About Prostate Cancer
According to the American Cancer Society, prostate cancer is one of the most common forms of cancer among American men, mainly affecting men over the age of 65. As men get older, the likelihood of developing prostate cancer increases, therefore, physicians usually recommend that prostate cancer screening begin at age 50. For African American men, or men with a family history of prostate cancer, physicians recommend screening beginning at age 40.
There are currently 2 tests that are most commonly used in the diagnosis of prostate cancer, called the digital rectal exam (DRE) and the prostate-specific antigen (PSA) test. The DRE is a traditional diagnostic tool for the detection of prostate cancer and is sometimes given during regular "physicals." The doctor feels the prostate through the rectum, checking for irregularities that could indicate the presence of a tumor. Increasingly, doctors use the DRE in conjunction with the PSA test to diagnose prostate cancer. The PSA test is a blood test that searches for a substance called PSA, which may be elevated when there is even the smallest number of cancer-producing cells in the prostate.
If your doctor suspects that there are cancerous cells in your prostate, a biopsy may be recommended. Prostate tissue is removed with a needle and is examined under a microscope. If the biopsy indicates there are cancerous cells in the sample, further tests are done to help determine the level or severity of the cancer, and to aid in treatment decisions.
What a "Positive Biopsy" Means
If prostate cancer is detected early in the course of the disease, chances are that it is localized in the prostate, and is NOT life threatening. However, if it is discovered late, the cancer may have spread to other tissues in the body, outside of the prostate, and can eventually cause death. Approximately 40,000 men die every year from prostate cancer.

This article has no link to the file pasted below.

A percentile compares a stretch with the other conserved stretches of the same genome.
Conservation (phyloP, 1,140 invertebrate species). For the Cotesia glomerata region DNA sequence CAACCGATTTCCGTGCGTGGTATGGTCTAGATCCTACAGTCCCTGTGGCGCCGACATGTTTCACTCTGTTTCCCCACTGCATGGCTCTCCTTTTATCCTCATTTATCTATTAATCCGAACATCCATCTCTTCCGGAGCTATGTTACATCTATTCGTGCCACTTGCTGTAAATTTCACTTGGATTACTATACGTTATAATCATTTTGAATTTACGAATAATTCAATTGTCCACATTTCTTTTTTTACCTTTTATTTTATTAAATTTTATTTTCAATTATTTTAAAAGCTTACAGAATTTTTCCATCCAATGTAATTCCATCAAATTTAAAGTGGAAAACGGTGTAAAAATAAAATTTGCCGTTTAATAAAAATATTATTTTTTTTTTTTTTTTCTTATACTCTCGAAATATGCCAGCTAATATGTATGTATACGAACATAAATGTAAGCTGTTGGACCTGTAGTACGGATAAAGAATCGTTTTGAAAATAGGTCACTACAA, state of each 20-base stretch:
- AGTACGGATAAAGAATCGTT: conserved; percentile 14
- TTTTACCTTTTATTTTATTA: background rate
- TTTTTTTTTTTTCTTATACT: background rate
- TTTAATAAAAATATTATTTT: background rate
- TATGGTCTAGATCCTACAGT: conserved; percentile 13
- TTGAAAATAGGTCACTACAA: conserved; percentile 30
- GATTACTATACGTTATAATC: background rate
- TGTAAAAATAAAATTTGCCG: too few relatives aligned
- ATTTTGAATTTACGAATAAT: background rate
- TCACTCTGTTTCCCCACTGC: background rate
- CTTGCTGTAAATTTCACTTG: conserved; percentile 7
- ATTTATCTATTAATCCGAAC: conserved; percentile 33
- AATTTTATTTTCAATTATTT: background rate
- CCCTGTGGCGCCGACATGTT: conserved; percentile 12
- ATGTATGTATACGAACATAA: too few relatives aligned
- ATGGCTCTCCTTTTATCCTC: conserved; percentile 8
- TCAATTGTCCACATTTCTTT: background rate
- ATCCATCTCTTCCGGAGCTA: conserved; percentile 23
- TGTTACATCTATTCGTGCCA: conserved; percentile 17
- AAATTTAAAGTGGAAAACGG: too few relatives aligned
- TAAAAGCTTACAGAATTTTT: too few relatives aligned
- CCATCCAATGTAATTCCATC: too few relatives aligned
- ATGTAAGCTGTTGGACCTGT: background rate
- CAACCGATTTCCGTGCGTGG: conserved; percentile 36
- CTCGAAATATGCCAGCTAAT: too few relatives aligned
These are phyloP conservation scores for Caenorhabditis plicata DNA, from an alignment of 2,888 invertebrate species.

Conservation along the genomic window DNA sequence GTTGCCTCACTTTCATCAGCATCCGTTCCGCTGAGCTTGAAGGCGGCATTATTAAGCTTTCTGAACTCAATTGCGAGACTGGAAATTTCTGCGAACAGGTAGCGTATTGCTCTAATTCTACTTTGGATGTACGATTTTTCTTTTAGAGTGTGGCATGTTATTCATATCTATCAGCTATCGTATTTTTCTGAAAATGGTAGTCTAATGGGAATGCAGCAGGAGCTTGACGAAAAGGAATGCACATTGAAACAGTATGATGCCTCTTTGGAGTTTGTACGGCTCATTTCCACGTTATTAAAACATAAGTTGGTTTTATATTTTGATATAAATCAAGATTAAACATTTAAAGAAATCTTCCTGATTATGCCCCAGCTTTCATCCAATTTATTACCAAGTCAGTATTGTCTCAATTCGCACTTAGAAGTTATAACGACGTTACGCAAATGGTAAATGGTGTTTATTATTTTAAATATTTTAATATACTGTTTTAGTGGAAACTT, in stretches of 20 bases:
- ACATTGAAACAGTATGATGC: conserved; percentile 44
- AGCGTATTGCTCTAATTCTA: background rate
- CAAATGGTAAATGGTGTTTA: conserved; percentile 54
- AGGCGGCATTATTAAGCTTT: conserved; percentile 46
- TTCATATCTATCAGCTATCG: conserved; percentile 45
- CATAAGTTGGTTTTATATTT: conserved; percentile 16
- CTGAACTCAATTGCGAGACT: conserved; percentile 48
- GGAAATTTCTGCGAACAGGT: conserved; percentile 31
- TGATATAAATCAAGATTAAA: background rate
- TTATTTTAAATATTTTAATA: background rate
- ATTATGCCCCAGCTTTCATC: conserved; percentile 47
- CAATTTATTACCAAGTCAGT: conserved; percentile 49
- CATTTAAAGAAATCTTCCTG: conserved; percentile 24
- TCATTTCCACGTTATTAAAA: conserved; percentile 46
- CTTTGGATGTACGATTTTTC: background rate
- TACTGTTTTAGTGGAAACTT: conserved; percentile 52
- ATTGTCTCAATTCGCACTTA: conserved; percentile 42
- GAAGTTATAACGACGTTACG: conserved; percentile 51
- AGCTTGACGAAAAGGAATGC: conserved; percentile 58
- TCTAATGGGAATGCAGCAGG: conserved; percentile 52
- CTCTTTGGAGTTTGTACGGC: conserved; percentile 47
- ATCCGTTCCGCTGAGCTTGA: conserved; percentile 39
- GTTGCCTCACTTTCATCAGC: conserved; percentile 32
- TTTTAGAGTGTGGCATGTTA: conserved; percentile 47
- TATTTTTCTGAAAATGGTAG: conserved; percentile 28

There are many ways to treat prostate cancer, most of which are comparably effective. The choice of treatments options depends on different factors including:
- severity of the cancer, and whether or not it has spread outside of the prostate
- the age and general health of the patient
- what kind of side effects the patient can most easily tolerate.
When the cancer remains in the prostate, its considered localized and very curable. The treatment options for localized prostate cancer include:
- "Watchful waiting," which is a wait-and-see approach, assuming that the cancer will grow very slowly, and may never need active treatment. Watchful waiting is most often a seriously considered approach when the patient is older, has a small tumor with minimal or no symptoms, and whose body won't react well to more aggressive therapies like surgery.
- Removal of the entire prostate is the most traditional method. Though it virtually ensures that all of the cancer is removed from the body, and it won't come back, it carries serious side effects. These side effects include impotence and incontinence, though innovations in surgical techniques including "nerve sparing" technologies are reducing the incidence of these side effects.
- External beam radiation therapy (XBRT) delivers radiation to the prostate from OUTSIDE of the body. This therapy also carries side effects including an increased risk of impotence and incontinence, as well as mild burning in the treatment area.
- Brachytherapy involves INTERNAL radiation therapy, where the doctor puts radioactive seeds INSIDE of the prostate. It has been shown to be as effective as other treatments and has fewer side effects. Additional and more specific information about brachytherapy is available in the What Is Brachytherapy? section of the site.
- Combination therapy involves the use of BOTH XBRT and brachytherapy, and is usually used in the treatment of more aggressive tumors. When combined, XBRT and brachytherapy offer a very potent treatment option that is less invasive than surgery.
- Cryotherapy involves the insertion of a probe through the urethra to circulate liquid nitrogen through the prostate gland. The nitrogen freezes and kills all of the cells, cancerous and noncancerous.